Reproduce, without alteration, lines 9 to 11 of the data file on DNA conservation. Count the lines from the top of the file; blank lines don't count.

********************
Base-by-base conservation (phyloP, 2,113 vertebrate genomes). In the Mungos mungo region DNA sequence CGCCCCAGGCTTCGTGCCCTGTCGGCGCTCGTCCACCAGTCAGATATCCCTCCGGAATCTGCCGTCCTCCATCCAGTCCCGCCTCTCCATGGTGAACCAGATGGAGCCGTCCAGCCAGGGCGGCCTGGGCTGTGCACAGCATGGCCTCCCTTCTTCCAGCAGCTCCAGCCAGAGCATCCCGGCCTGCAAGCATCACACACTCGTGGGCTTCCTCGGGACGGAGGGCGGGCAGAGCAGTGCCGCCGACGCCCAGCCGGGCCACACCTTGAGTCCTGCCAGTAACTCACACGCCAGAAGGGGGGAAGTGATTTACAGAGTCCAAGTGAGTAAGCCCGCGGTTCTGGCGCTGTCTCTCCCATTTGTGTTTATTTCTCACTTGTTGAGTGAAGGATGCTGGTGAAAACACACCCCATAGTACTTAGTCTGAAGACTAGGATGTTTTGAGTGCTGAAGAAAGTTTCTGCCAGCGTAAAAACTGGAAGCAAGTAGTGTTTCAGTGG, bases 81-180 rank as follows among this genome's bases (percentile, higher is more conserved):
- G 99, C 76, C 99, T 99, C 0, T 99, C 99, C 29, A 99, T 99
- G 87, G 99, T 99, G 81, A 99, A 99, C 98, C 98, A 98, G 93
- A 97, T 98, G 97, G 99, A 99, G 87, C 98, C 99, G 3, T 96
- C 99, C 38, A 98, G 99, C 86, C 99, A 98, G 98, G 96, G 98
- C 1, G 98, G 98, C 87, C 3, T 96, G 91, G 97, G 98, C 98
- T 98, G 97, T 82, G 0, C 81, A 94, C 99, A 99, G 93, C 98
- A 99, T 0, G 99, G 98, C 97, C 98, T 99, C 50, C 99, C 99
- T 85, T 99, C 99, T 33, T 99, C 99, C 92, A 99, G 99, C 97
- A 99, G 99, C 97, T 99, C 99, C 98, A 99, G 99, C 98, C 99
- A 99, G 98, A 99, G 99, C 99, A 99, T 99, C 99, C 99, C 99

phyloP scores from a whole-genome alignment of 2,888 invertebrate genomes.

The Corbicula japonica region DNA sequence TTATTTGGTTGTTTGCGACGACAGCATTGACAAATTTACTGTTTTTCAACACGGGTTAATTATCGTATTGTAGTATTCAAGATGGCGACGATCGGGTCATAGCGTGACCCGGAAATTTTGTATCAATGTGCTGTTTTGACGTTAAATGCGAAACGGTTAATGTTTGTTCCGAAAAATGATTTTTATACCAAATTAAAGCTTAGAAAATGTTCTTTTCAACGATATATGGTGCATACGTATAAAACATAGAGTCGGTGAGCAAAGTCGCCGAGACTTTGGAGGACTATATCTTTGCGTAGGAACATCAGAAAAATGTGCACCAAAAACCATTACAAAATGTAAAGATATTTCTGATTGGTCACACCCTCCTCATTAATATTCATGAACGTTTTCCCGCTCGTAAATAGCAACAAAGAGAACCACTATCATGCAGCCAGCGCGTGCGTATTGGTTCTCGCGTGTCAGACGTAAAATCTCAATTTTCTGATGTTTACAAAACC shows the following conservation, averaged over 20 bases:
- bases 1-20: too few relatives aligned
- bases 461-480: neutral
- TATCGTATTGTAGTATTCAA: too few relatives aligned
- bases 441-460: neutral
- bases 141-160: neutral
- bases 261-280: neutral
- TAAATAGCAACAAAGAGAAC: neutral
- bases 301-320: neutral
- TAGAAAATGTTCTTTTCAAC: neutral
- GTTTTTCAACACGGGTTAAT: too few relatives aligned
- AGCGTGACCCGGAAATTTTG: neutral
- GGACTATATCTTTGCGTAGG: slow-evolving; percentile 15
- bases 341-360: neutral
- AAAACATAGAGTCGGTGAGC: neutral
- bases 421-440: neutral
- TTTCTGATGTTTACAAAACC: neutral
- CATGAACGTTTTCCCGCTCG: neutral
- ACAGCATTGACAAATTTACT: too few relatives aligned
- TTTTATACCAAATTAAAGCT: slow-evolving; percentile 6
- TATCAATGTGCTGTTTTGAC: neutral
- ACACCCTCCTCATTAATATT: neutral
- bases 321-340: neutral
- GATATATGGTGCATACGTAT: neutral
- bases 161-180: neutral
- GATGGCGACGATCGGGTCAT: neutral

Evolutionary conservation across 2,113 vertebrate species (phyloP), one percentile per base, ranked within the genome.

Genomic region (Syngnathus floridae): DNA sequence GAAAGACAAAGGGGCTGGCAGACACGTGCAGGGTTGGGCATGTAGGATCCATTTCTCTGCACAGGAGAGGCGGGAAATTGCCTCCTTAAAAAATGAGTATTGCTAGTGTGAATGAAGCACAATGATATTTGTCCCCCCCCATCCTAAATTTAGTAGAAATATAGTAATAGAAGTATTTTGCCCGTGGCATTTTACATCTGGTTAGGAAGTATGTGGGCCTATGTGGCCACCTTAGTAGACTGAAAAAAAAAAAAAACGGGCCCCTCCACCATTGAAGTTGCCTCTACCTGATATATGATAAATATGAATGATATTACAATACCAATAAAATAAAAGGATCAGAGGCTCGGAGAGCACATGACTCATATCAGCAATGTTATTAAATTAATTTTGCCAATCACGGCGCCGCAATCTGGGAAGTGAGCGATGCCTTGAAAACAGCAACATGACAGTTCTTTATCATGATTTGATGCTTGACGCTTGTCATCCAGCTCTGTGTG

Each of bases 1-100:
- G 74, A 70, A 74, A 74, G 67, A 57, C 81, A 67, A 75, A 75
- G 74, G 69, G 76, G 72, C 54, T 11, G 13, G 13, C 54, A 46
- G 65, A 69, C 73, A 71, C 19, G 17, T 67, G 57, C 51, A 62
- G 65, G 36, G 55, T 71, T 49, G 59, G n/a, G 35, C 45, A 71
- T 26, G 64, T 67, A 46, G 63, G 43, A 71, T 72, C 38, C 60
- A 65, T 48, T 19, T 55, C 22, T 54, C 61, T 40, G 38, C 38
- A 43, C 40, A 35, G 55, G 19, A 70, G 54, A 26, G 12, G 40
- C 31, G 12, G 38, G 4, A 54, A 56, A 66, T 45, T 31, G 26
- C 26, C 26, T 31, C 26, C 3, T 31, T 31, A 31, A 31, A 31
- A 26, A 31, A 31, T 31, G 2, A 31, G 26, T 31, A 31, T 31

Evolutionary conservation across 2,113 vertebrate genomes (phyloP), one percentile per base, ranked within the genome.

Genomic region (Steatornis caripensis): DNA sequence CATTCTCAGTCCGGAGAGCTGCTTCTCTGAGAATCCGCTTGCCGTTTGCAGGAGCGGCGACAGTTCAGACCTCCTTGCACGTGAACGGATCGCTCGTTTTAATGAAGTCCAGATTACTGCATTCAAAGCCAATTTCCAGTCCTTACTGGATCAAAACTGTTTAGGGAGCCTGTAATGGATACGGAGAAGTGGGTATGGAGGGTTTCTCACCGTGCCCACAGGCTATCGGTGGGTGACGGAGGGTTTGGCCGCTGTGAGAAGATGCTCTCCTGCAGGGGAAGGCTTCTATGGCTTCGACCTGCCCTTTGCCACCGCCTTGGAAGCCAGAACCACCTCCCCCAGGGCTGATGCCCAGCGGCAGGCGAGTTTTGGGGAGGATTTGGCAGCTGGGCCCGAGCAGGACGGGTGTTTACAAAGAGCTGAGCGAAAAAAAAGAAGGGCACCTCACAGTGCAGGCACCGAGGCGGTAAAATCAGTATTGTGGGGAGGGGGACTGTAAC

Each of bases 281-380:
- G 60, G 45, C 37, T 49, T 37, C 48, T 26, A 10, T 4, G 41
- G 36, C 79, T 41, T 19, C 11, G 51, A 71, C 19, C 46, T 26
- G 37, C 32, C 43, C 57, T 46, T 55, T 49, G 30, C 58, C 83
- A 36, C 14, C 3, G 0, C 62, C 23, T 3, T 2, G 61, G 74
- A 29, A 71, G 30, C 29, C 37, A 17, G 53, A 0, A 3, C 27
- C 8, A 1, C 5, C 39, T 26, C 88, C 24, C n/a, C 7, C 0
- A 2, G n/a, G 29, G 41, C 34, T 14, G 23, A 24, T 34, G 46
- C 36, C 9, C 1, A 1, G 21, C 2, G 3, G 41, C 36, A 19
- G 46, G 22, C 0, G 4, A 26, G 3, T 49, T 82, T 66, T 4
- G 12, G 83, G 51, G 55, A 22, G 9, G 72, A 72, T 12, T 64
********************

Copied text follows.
- T 85, T 99, C 99, T 33, T 99, C 99, C 92, A 99, G 99, C 97
- A 99, G 99, C 97, T 99, C 99, C 98, A 99, G 99, C 98, C 99
- A 99, G 98, A 99, G 99, C 99, A 99, T 99, C 99, C 99, C 99